Tag Archives: vegetarian

Bucatini with Vignarola and Burrata


The decadence and totally over-the-top nature of this pasta are what makes it so very good. I don’t say this lightheartedly: usually, Italian recipes are very much about the ‘less is more’ approach, and this is what I love about them the most. Yet, sometimes, piling it all up high is just the right thing to do. In the case of this recipe, for example, it works.


The base is a Roman-inspired spring concoction called vignarola. This is a dish made of fresh peas, broad beans, artichokes, sometimes lettuce, sometimes fresh herbs, others bits of guanciale for extra flavour – all braised in oil and white wine until tender and utterly flavoursome. Vignarola is often served on bread, which has the double purpose of carrier and sponge for absorbing the delightful juices left at the end. You can sometimes find vignarola served alongside some fresh ricotta, but mostly, it can hold the stage on its own.

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Panzanella

What do you do with day-old bread? Do you throw it away (I hope not), or perhaps freeze it? Maybe pulse it into breadcrumbs, or fry into fluffy French toast? Do you make croutons for soups and salads? I do all these things, but perhaps my favourite way to use stale bread is in Tuscan bread salad, or panzanella.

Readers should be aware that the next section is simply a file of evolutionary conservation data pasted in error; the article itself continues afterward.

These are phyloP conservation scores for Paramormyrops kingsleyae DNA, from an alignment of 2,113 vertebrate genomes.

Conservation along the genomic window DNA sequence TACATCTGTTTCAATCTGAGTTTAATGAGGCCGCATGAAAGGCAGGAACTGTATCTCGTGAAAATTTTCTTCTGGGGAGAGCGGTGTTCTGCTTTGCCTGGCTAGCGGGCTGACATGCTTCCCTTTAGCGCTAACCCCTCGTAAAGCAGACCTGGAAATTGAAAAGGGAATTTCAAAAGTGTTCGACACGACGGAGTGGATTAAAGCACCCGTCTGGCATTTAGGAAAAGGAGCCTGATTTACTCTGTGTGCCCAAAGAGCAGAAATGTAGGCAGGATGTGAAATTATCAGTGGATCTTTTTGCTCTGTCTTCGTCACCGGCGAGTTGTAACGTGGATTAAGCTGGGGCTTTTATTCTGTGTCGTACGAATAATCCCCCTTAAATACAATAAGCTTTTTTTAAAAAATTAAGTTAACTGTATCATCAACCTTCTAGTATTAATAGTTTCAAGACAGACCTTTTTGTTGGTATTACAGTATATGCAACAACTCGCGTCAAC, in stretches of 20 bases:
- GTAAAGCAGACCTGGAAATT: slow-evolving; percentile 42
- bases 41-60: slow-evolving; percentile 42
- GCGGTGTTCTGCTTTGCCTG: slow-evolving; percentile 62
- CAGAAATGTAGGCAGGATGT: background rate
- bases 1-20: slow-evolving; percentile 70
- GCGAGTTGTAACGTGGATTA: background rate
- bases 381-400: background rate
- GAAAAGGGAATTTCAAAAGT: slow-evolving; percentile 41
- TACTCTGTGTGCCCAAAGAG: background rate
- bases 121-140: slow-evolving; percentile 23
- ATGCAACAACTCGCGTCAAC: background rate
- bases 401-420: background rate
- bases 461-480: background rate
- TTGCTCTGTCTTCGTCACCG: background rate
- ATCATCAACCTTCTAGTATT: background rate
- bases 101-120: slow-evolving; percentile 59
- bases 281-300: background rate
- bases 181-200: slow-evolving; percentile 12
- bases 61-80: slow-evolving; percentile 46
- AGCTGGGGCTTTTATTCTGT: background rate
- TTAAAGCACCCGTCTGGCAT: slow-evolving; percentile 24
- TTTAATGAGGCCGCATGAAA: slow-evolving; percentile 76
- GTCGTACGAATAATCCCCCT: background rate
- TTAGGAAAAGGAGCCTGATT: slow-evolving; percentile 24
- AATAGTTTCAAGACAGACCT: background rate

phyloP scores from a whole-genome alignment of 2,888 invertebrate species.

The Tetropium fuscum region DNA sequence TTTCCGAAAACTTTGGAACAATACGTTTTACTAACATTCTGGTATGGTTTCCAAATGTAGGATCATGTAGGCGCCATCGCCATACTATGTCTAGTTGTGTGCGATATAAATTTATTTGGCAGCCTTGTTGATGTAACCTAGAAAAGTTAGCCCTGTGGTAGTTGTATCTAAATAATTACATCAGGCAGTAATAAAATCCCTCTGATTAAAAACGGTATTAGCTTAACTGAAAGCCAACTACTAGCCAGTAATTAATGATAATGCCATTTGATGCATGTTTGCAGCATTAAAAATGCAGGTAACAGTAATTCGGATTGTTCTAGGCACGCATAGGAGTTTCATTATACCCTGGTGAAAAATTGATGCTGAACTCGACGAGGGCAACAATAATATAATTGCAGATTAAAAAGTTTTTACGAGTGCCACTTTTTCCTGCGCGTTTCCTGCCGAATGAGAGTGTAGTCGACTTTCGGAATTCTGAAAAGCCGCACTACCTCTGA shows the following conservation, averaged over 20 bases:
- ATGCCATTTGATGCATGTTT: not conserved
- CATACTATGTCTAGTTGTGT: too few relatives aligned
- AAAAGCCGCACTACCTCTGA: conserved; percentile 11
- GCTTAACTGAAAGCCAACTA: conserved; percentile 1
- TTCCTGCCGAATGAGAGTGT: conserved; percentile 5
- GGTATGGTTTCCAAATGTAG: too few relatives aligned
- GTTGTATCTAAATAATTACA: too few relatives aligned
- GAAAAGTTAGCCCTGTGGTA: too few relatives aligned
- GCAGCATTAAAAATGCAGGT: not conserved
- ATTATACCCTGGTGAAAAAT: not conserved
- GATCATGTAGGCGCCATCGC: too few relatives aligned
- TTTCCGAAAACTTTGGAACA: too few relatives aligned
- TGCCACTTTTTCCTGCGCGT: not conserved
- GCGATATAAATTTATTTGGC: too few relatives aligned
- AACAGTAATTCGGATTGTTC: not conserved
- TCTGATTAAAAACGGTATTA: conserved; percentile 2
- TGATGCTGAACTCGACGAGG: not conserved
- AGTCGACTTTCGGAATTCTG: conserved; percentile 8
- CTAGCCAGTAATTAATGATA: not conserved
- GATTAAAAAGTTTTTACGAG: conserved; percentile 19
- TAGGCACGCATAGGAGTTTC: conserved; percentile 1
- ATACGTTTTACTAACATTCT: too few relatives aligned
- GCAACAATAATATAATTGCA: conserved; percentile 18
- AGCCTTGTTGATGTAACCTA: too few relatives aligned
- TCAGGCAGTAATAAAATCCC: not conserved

I suspect that each Italian household has a favourite way of making this salad. Rather than a recipe, then, the process of making panzanella follows a few simple rules. The most important thing for the success of panzanella is, first of all, the type of bread. The best for the scope would be unsalted Tuscan bread, as it holds its shape wonderfully after soaking, becoming wet but not soggy; though any good sourdough would do just fine.

To soak the bread, good wine vinegar and extra virgin olive oil are required – the oil for flavour and the vinegar to add a pleasant acidic note to the salad. Finally, the vegetables. In origin, before the advent of tomatoes, these only counted sliced onion, cucumber, torn basil, and other herbs such as wild rocket and purslane (as reported by Emiko). Tomatoes made their way into this salad in recent times only, though quickly gaining the role of key ingredient.

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